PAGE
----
Saturday 24 June 2017

5 things that have happened since Ireland last led halfway through a qualification campaign

Jack O'Toole

Ireland head into Friday’s World Cup qualifier with Wales in pole position in Group D with 10 points from four games.

Martin O’Neill’s side have the chance to distance themselves from the rest of the chasing pack with a win against Wales.

However, the last time Ireland led a World Cup qualifying group at the halfway stage of a qualification campaign, the Boys in Green somehow managed to not qualify for the tournament; as Brian Kerr’s Ireland side failed to qualify for the 2006 World Cup despite leading Group 4 after five games.

With two wins and three draws from their first five outings, in a group that also included France and Switzerland, Ireland sat atop of Group 4 on goal difference over France who would ultimately go on to top the group before losing the 2006 World Cup final on penalties against Italy.

Meanwhile, Ireland ultimately faltered at the final hurdle of their 2006 qualification campaign with Switzerland earning a 0-0 draw at Lansdowne Road in the final game of the group to advance to the play-offs at Ireland's expense.

The result would ultimately cost Kerr his job as Ireland manager, but over the course of the next decade, a number of things happened that have led Ireland to where they are today, which is a distant place from where they were at the end of the 2006 qualifiers.

1. Steve Staunton was hired and fired

After the FAI parted ways with Brian Kerr at the conclusion of the 2006 World Cup qualifying campaign, a three-man FAI sub-committee was set up and spearheaded by John Delaney, who promised that Ireland would appoint a ‘world-class’ manager in the wake of Kerr’s exit.

After Martin O’Neill, David O’Leary, Terry Venables and Bobby Robson were all linked to the job, the FAI sub-committee eventually appointed Steve Staunton, who was a player/assistant manager for Walsall at the time.

“The Gaffer”, as he soon came to be known as, endured a tumultuous 21-month spell as Ireland manager before he was relieved of his duties when a 10-man FAI committee voted against him keeping his job at Dublin City Airport’s Radisson Hotel. Delaney removed himself from the selection process of finding Ireland’s new manager, stating that he would let ‘let football professionals’ go and deal with the appointment of Ireland’s next manager.

2. Roy Keane retired, became a manager, and eventually Ireland’s assistant

After leaving the Ireland team in Saipan just before the beginning of the 2002 World Cup, Roy Keane left international football for nearly two years until Kerr finally convinced him to return to the Ireland fold for the 2006 World Cup qualifiers. Keane played nine games in his return to the Irish set up but had to withdraw from the final two qualifiers against Cyprus and Switzerland after breaking his foot in a game with Liverpool a month earlier.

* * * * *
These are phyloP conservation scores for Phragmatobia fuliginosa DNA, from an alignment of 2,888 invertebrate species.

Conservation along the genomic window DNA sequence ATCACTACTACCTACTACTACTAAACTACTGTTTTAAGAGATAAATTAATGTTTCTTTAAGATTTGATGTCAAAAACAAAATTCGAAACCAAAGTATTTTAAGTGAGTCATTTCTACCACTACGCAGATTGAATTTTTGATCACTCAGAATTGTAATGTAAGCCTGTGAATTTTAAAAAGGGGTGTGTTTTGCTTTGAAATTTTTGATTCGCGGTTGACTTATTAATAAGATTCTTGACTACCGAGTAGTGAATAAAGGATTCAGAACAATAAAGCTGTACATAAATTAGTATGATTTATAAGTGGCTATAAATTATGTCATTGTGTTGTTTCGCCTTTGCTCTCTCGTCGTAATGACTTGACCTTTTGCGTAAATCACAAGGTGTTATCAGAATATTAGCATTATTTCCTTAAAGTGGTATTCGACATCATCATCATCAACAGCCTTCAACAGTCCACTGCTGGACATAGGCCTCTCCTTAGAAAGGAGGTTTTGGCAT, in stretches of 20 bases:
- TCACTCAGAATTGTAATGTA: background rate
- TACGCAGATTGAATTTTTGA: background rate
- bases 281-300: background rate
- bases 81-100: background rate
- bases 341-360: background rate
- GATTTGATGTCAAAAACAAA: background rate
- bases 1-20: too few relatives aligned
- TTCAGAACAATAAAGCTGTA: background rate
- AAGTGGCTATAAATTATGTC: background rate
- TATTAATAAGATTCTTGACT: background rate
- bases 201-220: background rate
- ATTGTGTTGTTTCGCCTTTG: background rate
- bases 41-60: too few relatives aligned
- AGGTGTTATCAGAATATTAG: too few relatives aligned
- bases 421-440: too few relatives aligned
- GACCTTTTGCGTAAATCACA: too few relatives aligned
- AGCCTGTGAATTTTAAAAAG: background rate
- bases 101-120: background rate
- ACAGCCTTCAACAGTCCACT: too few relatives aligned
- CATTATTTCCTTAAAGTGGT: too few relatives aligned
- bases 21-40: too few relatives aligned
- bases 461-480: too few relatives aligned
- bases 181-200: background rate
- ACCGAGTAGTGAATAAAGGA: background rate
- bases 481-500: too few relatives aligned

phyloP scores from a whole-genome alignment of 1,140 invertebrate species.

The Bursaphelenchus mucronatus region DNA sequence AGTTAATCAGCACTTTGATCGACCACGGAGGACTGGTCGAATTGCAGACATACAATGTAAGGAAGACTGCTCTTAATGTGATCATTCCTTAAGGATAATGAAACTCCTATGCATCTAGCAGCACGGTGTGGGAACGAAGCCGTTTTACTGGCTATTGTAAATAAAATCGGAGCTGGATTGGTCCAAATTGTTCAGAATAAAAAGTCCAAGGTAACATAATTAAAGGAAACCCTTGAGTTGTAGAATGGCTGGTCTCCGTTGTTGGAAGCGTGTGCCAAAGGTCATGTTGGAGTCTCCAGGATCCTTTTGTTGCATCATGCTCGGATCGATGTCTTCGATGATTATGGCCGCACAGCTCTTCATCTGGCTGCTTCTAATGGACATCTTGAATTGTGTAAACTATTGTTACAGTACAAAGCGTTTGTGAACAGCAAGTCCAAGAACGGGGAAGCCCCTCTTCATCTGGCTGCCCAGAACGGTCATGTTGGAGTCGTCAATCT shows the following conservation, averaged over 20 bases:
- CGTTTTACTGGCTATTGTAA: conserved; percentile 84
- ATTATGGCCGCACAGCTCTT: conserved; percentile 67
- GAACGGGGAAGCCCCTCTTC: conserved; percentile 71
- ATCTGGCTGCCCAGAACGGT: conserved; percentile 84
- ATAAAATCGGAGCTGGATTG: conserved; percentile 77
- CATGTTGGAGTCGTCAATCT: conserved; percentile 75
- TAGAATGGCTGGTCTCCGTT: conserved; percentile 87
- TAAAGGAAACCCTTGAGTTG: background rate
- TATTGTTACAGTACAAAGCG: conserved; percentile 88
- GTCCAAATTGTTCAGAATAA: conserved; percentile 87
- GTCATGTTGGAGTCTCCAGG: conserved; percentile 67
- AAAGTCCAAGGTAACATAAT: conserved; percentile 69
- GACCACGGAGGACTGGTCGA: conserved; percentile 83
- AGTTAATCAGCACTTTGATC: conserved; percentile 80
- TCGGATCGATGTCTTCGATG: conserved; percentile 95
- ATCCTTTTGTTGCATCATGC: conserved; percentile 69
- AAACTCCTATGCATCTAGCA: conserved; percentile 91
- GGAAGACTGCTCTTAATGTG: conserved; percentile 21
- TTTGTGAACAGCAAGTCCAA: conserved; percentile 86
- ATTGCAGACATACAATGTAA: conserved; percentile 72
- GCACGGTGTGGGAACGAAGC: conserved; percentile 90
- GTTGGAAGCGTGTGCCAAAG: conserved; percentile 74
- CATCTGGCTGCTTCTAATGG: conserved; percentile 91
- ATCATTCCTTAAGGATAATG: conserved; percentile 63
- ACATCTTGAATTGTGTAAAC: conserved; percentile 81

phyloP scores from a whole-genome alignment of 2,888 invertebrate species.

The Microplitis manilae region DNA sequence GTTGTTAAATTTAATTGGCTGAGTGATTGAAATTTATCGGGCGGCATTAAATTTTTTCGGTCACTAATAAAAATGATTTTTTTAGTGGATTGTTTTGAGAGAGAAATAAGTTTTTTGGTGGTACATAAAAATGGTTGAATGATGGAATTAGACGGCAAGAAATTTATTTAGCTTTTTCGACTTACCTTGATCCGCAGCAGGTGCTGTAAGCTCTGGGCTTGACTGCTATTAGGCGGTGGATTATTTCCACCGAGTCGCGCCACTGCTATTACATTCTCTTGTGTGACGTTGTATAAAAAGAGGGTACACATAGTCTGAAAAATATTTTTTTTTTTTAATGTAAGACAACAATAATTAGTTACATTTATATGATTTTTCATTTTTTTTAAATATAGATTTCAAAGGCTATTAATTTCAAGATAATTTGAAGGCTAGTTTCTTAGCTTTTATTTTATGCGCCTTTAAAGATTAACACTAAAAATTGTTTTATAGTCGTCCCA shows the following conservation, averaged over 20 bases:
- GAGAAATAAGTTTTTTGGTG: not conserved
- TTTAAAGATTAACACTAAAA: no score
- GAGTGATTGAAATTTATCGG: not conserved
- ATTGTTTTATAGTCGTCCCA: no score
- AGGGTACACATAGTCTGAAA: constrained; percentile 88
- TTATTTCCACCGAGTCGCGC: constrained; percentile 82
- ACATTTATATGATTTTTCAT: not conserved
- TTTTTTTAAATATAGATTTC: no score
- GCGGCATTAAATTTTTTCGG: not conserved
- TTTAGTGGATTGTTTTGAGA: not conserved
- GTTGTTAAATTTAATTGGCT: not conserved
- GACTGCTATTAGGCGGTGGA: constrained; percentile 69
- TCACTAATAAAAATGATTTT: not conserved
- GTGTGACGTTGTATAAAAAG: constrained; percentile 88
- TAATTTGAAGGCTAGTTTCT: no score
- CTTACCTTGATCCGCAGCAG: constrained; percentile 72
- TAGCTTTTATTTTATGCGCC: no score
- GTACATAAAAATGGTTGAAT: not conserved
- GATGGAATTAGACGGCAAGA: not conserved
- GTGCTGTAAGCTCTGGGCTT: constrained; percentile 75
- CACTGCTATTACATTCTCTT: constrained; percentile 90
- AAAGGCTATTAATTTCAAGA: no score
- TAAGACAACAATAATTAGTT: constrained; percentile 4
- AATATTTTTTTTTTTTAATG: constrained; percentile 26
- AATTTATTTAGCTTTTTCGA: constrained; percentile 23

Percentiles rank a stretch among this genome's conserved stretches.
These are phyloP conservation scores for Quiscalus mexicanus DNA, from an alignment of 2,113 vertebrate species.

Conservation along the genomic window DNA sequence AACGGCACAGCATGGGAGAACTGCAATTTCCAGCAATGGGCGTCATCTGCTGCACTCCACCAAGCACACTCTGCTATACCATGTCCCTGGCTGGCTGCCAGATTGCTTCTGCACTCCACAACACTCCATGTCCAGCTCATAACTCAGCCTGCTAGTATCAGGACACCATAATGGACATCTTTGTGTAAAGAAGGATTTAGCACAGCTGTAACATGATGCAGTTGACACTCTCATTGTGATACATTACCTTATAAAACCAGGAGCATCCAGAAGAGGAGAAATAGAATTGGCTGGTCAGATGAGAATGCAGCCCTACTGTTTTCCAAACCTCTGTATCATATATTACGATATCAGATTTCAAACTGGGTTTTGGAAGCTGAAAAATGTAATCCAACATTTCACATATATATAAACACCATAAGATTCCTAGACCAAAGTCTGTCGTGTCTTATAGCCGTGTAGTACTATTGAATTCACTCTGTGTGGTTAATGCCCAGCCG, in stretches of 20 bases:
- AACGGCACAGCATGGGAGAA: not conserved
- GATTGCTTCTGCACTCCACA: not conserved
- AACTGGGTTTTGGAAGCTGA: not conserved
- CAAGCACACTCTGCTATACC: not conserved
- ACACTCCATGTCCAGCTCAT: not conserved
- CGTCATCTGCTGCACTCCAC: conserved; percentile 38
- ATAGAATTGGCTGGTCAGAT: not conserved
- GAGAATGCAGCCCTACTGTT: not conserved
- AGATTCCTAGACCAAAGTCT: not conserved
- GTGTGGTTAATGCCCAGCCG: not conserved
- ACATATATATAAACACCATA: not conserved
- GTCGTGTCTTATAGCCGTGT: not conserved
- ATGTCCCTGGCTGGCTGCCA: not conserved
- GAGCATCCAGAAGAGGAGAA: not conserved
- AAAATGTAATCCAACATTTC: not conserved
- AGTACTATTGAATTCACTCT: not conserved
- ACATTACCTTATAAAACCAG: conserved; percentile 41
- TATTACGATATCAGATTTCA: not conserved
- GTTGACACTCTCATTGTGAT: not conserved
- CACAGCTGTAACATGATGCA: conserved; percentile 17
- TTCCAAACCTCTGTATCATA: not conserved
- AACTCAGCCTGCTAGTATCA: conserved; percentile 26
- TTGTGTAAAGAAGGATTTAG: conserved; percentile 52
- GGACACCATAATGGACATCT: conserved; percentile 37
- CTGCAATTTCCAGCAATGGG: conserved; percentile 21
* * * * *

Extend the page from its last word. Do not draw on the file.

Keane retired from professional football less than a year later and took up a career in management, where he guided Sunderland to promotion to the Premier League before a spell at Ipswich Town. In November 2013, Keane was announced as Martin O’Neill’s assistant manager, a role he continues to fulfill today.

3. Robbie Keane was appointed captain and entered the all-time goalscoring charts

Keane was appointed Ireland captain by Steve Staunton in March 2006 with the striker holding onto the role for nearly a decade, until ceasing control of the armband to John O’Shea and eventually Seamus Coleman during the Euro 2016 qualification campaign.

Keane had 25 international goals to his name at the halfway point of the 2006 qualifiers, and went on to score another 43 goals in 93 games for Ireland; tied with Portugal’s Cristiano Ronaldo for 13th spot on the all-time international goalscoring charts.

4. Ireland’s home record has worsened

In the 70 home matches Ireland have played since the halfway point of the 2006 qualifiers, Ireland have won just 33 games, whilst drawing 19 and losing a further 18 games during that time.

Ireland’s 47% win record pales in comparison to the 10 years from 1995 to the midway point of the 2006 campaign where Ireland boasted a 59% win record at home, winning 31 of 52 home games.

However, Ireland have been a lot more convincing at home under current manager Martin O’Neill, winning 13 of 21 home games whilst only losing three matches during the former Celtic boss’ tenure, all of which were friendlies.

5. Ireland have qualified for more tournaments

It may be a blatantly obvious point to make that Ireland have qualified for more major tournaments now than they did in the previous 10 years prior to the last time Ireland led during the halfway point of a qualification campaign, but nevertheless, Ireland now look poised to qualify for their third major tournament from their last four campaigns.

During the 10 years prior to the 2006 qualifying campaign, Ireland had only qualified for the 2002 World Cup in Japan and Korea, after missing out on the 1998 World Cup in France, and the European Championships in 1996, 2000 and 2004.

However, the last time Ireland were on course to top their World Cup qualifying group after leading Group 8 in the 2010 qualifiers with 10 points through four games, the same return they have so far during this campaign, they failed to get over the line.

Italy accumulated 15 points from a possible 18 over their final six games to top that group, with Ireland then losing in a heartbreaking play-off finale with France to fall narrowly short of qualifying for the 2010 World Cup in South Africa.

Ireland are in the same position now as they were seven years ago, top of their group after four games, but hopefully Martin O’Neill’s charges can finish a lot stronger than their counterparts did under Giovanni Trappattoni in 2009.

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